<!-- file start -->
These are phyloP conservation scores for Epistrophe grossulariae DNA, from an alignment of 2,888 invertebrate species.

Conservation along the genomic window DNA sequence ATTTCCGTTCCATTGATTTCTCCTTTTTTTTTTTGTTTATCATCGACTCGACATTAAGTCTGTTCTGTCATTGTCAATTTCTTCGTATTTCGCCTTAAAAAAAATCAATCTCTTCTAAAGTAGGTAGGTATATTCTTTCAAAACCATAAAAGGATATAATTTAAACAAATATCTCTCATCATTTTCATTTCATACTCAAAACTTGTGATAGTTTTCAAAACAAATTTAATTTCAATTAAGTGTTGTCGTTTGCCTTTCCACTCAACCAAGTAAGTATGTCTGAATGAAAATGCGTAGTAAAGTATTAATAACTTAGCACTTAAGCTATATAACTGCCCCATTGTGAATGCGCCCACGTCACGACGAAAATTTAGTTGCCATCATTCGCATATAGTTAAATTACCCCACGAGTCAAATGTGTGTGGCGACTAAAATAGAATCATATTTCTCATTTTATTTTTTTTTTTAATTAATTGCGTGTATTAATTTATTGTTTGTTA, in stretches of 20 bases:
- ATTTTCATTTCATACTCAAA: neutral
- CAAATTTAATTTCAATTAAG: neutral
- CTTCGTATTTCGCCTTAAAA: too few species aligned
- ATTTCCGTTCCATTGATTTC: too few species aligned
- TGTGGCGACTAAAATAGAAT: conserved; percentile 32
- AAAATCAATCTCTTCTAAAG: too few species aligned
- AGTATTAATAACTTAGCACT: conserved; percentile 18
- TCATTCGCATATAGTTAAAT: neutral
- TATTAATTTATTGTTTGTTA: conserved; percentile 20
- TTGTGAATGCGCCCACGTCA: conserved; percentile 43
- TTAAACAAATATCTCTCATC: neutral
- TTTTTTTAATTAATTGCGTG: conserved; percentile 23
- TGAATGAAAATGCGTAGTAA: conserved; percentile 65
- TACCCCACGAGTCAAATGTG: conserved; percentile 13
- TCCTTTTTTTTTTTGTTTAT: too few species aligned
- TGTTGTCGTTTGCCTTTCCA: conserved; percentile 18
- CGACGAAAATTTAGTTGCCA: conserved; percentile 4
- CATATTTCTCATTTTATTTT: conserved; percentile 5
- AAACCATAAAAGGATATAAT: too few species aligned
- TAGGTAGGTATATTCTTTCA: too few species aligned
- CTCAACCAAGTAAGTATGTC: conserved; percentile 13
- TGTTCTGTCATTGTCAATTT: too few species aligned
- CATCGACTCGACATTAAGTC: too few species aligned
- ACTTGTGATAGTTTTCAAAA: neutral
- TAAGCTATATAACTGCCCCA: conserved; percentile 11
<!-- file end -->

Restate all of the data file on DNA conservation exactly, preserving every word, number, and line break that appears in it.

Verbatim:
These are phyloP conservation scores for Epistrophe grossulariae DNA, from an alignment of 2,888 invertebrate species.

Conservation along the genomic window DNA sequence ATTTCCGTTCCATTGATTTCTCCTTTTTTTTTTTGTTTATCATCGACTCGACATTAAGTCTGTTCTGTCATTGTCAATTTCTTCGTATTTCGCCTTAAAAAAAATCAATCTCTTCTAAAGTAGGTAGGTATATTCTTTCAAAACCATAAAAGGATATAATTTAAACAAATATCTCTCATCATTTTCATTTCATACTCAAAACTTGTGATAGTTTTCAAAACAAATTTAATTTCAATTAAGTGTTGTCGTTTGCCTTTCCACTCAACCAAGTAAGTATGTCTGAATGAAAATGCGTAGTAAAGTATTAATAACTTAGCACTTAAGCTATATAACTGCCCCATTGTGAATGCGCCCACGTCACGACGAAAATTTAGTTGCCATCATTCGCATATAGTTAAATTACCCCACGAGTCAAATGTGTGTGGCGACTAAAATAGAATCATATTTCTCATTTTATTTTTTTTTTTAATTAATTGCGTGTATTAATTTATTGTTTGTTA, in stretches of 20 bases:
- ATTTTCATTTCATACTCAAA: neutral
- CAAATTTAATTTCAATTAAG: neutral
- CTTCGTATTTCGCCTTAAAA: too few species aligned
- ATTTCCGTTCCATTGATTTC: too few species aligned
- TGTGGCGACTAAAATAGAAT: conserved; percentile 32
- AAAATCAATCTCTTCTAAAG: too few species aligned
- AGTATTAATAACTTAGCACT: conserved; percentile 18
- TCATTCGCATATAGTTAAAT: neutral
- TATTAATTTATTGTTTGTTA: conserved; percentile 20
- TTGTGAATGCGCCCACGTCA: conserved; percentile 43
- TTAAACAAATATCTCTCATC: neutral
- TTTTTTTAATTAATTGCGTG: conserved; percentile 23
- TGAATGAAAATGCGTAGTAA: conserved; percentile 65
- TACCCCACGAGTCAAATGTG: conserved; percentile 13
- TCCTTTTTTTTTTTGTTTAT: too few species aligned
- TGTTGTCGTTTGCCTTTCCA: conserved; percentile 18
- CGACGAAAATTTAGTTGCCA: conserved; percentile 4
- CATATTTCTCATTTTATTTT: conserved; percentile 5
- AAACCATAAAAGGATATAAT: too few species aligned
- TAGGTAGGTATATTCTTTCA: too few species aligned
- CTCAACCAAGTAAGTATGTC: conserved; percentile 13
- TGTTCTGTCATTGTCAATTT: too few species aligned
- CATCGACTCGACATTAAGTC: too few species aligned
- ACTTGTGATAGTTTTCAAAA: neutral
- TAAGCTATATAACTGCCCCA: conserved; percentile 11